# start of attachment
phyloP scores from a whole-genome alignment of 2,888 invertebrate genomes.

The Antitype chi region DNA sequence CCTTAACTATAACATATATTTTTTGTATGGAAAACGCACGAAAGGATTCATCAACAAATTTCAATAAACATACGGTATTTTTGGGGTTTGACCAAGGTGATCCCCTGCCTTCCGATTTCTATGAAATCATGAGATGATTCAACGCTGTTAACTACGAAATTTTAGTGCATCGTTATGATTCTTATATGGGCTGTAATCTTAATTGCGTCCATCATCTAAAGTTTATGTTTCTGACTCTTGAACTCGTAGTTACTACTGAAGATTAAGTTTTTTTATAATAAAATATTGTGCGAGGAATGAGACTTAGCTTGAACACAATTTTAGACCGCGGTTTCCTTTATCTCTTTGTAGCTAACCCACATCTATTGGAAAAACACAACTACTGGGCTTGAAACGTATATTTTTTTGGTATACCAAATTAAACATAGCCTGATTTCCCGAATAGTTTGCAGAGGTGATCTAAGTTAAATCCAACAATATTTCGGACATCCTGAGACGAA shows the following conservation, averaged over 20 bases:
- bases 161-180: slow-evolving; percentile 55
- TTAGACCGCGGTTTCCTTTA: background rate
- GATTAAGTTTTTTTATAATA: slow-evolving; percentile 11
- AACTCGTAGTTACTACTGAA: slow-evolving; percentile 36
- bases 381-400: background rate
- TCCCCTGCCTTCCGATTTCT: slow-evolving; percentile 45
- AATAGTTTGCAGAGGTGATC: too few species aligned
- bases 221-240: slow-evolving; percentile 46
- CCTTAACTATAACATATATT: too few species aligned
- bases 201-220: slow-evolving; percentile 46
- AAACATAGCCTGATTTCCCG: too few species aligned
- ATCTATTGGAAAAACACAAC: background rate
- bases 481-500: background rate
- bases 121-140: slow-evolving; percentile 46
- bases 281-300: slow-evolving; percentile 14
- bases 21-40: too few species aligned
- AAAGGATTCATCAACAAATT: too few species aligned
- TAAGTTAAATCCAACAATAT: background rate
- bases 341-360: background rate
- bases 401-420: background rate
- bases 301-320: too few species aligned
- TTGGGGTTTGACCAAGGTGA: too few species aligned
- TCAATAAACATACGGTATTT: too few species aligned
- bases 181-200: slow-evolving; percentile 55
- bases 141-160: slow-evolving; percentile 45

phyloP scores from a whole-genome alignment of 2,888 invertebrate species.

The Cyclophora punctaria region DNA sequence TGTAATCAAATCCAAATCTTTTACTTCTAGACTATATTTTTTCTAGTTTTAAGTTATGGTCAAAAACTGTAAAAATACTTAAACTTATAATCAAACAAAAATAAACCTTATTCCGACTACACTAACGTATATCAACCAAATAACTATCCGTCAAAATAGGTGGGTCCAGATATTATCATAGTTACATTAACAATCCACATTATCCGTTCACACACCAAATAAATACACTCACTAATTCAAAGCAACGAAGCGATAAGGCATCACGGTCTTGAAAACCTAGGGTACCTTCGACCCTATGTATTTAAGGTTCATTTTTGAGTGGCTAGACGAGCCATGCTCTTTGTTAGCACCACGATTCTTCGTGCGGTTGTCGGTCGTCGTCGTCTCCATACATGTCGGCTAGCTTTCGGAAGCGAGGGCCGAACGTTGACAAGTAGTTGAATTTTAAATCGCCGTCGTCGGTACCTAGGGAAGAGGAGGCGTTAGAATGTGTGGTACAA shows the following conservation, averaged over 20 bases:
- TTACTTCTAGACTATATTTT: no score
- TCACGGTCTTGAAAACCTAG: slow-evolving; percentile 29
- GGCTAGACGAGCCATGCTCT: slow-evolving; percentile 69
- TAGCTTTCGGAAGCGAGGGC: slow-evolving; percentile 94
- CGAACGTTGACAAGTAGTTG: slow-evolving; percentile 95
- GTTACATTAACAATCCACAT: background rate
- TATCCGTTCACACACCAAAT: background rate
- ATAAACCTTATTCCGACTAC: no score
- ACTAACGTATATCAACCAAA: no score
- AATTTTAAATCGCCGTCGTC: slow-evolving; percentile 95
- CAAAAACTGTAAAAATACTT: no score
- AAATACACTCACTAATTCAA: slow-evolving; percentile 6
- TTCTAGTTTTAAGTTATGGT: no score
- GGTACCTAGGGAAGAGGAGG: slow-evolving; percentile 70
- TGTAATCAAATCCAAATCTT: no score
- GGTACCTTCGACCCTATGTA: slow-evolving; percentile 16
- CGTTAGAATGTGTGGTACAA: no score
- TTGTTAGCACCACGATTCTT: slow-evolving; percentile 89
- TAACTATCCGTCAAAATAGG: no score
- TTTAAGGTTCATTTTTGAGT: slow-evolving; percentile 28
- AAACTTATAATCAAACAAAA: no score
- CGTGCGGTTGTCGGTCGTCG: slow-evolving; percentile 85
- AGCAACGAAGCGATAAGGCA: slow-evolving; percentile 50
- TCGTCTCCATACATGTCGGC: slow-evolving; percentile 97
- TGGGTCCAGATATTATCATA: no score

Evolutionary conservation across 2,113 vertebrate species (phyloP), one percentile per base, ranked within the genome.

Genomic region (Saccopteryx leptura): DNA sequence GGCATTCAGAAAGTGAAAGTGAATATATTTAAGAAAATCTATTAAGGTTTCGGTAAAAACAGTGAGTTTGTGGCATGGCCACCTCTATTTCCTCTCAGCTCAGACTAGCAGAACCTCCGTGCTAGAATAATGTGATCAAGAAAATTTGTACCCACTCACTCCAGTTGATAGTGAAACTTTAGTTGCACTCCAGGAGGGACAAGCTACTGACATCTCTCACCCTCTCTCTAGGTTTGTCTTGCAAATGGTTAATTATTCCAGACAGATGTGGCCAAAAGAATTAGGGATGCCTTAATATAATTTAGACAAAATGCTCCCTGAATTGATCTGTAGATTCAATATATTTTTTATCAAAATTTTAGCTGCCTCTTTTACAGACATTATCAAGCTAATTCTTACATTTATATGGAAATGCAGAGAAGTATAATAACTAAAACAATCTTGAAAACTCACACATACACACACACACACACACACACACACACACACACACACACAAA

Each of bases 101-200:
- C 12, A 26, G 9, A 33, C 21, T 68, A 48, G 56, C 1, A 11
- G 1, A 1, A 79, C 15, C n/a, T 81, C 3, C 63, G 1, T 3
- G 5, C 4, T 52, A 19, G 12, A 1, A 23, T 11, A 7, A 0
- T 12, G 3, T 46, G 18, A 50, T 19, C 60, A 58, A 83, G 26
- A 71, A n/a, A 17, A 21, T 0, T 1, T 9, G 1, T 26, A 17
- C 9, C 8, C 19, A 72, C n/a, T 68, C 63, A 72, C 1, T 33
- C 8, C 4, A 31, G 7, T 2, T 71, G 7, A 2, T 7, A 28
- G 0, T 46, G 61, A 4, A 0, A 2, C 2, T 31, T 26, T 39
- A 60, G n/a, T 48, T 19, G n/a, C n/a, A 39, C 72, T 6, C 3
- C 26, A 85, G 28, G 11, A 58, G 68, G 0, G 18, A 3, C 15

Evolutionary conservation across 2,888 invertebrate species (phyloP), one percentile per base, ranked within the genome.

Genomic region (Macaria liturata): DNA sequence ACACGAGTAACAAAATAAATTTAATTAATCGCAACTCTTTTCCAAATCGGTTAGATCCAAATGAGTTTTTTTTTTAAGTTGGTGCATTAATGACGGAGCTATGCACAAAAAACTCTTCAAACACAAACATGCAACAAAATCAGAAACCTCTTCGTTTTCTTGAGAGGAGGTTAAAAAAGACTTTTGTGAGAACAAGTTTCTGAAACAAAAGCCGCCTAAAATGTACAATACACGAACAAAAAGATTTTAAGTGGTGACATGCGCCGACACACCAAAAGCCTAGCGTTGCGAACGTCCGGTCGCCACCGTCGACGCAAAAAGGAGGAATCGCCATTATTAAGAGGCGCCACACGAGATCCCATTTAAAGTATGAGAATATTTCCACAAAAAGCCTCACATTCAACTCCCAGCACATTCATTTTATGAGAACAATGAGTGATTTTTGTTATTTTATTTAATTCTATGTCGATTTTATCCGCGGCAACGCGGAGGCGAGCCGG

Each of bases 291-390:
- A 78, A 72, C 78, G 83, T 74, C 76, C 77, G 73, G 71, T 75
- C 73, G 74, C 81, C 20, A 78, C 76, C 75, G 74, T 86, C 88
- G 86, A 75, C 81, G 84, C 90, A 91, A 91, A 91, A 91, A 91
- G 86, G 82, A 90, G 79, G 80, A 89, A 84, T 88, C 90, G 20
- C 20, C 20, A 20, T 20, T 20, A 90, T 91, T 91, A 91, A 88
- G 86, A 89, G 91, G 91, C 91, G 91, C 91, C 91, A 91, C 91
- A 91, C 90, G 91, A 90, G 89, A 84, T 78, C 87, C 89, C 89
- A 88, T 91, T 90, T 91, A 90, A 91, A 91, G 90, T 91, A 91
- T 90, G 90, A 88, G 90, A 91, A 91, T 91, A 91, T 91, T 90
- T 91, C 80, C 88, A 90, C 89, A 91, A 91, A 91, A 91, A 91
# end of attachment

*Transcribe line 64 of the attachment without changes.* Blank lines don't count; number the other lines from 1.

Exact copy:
- C 8, C 4, A 31, G 7, T 2, T 71, G 7, A 2, T 7, A 28